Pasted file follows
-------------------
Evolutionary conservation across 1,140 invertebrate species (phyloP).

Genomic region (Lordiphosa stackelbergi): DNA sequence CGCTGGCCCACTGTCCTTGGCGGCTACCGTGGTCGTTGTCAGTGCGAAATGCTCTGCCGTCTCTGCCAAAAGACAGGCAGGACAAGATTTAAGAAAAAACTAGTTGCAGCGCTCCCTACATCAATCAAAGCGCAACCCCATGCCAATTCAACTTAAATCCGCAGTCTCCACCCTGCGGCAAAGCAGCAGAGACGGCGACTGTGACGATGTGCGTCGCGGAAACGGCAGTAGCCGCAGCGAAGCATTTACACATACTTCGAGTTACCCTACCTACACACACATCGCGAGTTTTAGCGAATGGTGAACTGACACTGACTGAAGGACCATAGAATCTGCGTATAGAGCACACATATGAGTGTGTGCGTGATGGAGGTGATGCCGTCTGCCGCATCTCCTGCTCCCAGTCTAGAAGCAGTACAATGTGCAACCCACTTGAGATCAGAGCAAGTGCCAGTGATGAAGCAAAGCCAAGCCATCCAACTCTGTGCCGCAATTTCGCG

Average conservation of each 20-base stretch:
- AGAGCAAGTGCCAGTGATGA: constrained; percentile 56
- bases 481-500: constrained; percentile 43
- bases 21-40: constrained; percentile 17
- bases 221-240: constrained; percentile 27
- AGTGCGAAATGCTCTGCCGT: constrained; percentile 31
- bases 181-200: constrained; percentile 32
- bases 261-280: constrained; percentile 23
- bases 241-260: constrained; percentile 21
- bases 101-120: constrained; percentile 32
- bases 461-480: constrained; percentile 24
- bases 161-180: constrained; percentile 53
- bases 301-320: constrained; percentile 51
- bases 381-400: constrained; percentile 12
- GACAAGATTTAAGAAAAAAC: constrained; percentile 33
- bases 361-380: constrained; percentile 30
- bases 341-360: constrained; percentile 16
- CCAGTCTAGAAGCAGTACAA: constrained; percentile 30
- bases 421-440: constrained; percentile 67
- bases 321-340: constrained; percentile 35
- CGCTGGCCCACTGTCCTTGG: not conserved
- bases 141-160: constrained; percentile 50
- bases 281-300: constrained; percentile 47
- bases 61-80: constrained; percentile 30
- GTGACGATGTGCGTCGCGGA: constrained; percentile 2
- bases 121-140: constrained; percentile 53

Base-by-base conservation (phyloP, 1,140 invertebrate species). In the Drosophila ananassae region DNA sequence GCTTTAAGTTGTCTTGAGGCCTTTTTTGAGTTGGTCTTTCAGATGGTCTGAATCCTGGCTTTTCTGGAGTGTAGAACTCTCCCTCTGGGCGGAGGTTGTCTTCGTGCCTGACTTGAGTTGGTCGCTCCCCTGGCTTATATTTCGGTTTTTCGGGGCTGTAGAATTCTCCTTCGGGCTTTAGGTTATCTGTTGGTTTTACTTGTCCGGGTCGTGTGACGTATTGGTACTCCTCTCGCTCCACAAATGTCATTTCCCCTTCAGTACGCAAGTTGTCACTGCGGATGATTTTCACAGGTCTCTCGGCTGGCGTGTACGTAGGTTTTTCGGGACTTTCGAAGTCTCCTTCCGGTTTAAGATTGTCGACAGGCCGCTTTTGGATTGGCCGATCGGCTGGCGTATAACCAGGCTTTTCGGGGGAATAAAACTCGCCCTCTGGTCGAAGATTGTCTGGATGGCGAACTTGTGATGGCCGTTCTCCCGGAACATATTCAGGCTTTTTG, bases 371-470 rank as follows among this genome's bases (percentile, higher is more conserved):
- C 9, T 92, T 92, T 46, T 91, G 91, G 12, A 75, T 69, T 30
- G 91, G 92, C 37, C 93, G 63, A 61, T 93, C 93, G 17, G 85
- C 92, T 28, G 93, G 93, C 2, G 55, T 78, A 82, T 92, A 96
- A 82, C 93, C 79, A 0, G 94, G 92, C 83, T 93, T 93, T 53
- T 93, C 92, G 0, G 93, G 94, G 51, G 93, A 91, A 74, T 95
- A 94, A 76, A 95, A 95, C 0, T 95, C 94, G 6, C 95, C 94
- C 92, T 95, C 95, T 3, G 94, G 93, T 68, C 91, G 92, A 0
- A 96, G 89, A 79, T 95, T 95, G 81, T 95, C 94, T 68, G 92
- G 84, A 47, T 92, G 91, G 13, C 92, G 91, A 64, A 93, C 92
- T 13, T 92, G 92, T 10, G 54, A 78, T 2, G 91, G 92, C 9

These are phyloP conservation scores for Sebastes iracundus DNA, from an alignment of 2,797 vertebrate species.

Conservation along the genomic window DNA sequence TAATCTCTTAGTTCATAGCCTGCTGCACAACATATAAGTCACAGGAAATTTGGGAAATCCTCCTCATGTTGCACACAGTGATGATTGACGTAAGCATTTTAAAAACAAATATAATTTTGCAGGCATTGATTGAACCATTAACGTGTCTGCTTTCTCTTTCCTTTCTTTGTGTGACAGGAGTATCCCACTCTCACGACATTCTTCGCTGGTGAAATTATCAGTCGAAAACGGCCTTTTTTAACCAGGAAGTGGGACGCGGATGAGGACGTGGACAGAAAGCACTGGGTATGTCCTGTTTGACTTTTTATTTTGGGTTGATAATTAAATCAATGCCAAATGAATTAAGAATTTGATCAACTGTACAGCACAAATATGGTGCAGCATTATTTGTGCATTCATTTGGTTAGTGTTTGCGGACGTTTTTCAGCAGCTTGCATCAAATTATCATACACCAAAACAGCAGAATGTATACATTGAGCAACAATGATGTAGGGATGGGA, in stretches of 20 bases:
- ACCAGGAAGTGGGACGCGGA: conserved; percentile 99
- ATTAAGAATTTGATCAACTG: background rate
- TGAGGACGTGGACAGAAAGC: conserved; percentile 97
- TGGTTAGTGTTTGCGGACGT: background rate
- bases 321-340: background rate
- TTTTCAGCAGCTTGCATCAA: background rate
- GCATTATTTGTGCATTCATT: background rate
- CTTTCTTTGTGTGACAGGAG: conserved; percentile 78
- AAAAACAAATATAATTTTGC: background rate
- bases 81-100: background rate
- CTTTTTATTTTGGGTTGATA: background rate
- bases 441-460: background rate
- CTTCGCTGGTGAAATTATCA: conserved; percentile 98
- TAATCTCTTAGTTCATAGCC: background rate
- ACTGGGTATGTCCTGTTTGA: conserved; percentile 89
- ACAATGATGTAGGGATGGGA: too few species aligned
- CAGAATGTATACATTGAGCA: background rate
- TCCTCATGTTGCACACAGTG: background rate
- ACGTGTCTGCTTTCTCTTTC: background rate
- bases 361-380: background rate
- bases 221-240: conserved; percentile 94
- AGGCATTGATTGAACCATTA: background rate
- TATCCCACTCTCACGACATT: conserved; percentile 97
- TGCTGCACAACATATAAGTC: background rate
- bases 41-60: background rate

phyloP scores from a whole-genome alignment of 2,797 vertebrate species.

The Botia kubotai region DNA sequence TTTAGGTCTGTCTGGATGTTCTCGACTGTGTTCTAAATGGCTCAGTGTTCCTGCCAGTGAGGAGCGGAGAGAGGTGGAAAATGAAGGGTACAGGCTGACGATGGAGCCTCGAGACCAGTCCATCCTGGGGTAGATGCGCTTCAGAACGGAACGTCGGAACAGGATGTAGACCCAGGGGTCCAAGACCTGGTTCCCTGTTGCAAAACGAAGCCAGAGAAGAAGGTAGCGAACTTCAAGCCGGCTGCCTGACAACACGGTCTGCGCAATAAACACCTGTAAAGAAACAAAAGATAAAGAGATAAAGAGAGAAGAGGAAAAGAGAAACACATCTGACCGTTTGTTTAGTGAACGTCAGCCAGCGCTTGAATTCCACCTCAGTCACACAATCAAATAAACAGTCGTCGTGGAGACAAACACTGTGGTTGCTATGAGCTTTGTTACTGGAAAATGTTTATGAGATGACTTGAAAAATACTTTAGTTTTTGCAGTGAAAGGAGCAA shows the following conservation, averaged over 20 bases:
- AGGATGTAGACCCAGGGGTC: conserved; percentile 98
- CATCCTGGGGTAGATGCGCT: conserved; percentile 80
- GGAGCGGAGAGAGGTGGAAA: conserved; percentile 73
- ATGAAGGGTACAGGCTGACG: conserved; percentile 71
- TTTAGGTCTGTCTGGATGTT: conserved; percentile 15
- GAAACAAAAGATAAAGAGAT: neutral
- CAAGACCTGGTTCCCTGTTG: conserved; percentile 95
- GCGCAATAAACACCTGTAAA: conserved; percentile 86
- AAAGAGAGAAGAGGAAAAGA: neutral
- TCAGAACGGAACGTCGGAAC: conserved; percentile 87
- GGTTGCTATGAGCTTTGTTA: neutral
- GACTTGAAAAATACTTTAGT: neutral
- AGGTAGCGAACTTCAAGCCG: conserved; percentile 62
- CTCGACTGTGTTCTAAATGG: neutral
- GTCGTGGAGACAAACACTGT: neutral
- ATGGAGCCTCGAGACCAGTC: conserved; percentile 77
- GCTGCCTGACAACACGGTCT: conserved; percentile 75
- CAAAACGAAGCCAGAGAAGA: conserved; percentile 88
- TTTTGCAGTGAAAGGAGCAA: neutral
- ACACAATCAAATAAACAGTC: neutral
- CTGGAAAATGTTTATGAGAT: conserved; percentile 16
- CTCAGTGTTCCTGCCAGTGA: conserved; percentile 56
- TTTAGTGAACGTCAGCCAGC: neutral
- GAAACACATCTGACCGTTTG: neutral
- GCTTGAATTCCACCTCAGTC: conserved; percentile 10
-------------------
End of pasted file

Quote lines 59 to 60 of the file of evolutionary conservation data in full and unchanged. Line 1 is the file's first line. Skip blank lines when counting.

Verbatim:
- TCCTCATGTTGCACACAGTG: background rate
- ACGTGTCTGCTTTCTCTTTC: background rate